Music lovers and musicians of every genre can undoubtedly relate to the words of reggae icon Bob Marley. Marley said the following in regards to the power of music: “One good thing about music, when it hits you, you feel no pain.”
While physical pain might not come with the music received by adoring audiences, it’s been known to take a toll on the musicians performing it. Hearing loss is a prevalent problem for musicians who are continually exposed to loud tones and don’t use hearing protection.
In fact, one German study discovered that working musicians are almost four times more likely to suffer from noise-related hearing loss than someone working in another industry. Those same musicians are also 57 percent more likely to have constant ringing in their ears, also known as tinnitus.
For musicians who are frequently exposed to noise volumes well above 85 decibels (dB), these findings are not unexpected. The ability of the nerve cells to deliver messages to the brain from the ears, according to one study, can begin to degrade with exposure to noise above 110 dB. Researchers consider this kind of damage to be permanent.
Any style of music can be loud enough to damage the ears but some styles are more hazardous because they’re inherently loud. And there have been many noteworthy rock ‘n’ roll musicians to have their careers shortened, or at least, delayed, because of noise-induced hearing loss.
One musician who struggles with tinnitus and partial deafness is Pete Townshend of the British rock group The Who. Constant and repeated exposure to loud music is more than likely the cause of Townshend’s hearing problems. Over the years, Townshend has managed these problems in several different ways as his symptoms have advanced.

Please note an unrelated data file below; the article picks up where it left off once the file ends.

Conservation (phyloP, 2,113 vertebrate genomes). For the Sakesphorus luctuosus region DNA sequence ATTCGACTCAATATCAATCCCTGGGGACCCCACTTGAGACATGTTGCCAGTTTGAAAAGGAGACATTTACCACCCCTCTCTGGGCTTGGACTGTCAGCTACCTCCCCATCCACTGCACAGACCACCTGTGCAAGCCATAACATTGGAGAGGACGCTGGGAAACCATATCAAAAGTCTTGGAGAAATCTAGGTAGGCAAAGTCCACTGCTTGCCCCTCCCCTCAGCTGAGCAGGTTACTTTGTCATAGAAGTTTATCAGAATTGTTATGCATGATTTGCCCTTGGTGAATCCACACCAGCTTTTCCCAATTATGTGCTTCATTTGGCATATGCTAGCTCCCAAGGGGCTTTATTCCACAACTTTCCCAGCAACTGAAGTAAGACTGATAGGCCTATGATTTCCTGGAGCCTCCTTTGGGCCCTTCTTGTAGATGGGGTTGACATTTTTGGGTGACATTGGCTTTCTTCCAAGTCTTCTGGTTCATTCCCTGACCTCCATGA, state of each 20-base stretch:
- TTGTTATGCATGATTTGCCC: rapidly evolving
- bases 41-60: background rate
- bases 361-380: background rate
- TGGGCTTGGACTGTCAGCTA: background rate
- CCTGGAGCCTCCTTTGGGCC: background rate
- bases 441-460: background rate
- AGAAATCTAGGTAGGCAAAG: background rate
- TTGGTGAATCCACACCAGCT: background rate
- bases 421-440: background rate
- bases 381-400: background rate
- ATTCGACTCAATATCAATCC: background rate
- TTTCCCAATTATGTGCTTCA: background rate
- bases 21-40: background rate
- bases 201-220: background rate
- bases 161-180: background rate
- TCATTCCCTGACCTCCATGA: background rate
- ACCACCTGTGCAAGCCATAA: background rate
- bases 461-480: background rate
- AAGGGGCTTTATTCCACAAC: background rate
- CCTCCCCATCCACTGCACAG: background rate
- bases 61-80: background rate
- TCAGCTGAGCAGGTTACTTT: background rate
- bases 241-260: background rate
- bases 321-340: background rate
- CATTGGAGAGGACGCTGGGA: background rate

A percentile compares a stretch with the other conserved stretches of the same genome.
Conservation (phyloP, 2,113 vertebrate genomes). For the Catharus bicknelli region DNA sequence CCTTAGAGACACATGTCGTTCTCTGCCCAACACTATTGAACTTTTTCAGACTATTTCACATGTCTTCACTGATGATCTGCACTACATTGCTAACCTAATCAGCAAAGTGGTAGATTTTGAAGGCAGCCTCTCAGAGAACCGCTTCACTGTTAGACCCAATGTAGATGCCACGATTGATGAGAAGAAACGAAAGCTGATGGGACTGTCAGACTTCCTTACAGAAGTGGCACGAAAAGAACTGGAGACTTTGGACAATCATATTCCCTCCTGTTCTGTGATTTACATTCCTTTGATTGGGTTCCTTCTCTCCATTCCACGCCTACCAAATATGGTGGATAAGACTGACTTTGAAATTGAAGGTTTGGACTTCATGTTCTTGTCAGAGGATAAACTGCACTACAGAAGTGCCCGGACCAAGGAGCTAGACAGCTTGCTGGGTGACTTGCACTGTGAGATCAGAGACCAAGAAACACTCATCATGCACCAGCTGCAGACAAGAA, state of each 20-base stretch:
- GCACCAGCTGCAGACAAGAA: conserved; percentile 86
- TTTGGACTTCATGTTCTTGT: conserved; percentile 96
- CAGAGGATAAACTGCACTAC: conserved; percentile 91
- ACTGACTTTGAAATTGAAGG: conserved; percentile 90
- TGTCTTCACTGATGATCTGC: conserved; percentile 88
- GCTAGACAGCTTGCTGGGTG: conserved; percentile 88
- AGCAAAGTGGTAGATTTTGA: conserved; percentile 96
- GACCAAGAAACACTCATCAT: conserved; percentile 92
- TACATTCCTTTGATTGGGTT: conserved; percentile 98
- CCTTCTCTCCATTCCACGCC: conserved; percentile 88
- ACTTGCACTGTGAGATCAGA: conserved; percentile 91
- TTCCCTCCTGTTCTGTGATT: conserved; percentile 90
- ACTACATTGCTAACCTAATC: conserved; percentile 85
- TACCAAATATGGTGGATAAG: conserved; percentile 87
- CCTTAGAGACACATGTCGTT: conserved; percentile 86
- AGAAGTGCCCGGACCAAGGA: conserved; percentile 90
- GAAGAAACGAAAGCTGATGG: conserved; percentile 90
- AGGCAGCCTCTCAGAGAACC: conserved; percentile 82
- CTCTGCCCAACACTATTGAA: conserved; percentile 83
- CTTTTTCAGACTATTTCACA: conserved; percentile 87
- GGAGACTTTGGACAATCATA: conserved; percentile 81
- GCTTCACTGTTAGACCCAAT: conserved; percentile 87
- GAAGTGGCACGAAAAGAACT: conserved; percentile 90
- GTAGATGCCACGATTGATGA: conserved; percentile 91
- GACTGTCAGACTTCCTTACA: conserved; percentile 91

On the band’s 1989 tour, Townshend opted to play acoustically and shield himself from direct exposure to loud noises by playing behind a glass partition. The noise turned out to be too loud at a 2012 show and the guitarist chose to leave the stage.
Substantial hearing loss as a result of loud music exposure has also been an issue for Alex Van Halen of the rock band Van Halen. The drummer reported that he lost 30 percent of his hearing in his right ear and 60 percent in his left.
Looking for a way to curtail the continued deterioration of his ability to hear, Van Halen consulted with the band’s soundman on a custom-fitted earpiece. That in-ear monitor would connect wirelessly to the band’s soundboard, which allowed him to hear the music at a lower (and clearer) level. The sound-man ultimately was so successful with this prototype that he started to manufacture and sell the design and ended up selling the patent to a major tech company for 34 million dollars.
Townshend and Van Halen are just two names on a long “who’s who” list of musicians and singers, including Eric Clapton and Sting, to encounter noise-induced hearing difficulties.
But successfully combating hearing loss is something one singer in the United Kingdom has accomplished. Her career might not be as well known as Clapton and she may not have record sales like Sting, she has been able to resurrect her career by using a set of hearing aids.
From stages in London’s West End, English musical theater performer, Elaine Paige, has been thrilling audiences for over 50 years. Paige experienced substantial hearing loss from fifty years of performing. Paige shared that she has been depending on hearing aids for years.
Paige said that she uses her hearing aids every day to combat her hearing loss and asserts that her condition has no bearing on her ability to work. And that’s good news to theater fans in the U.K.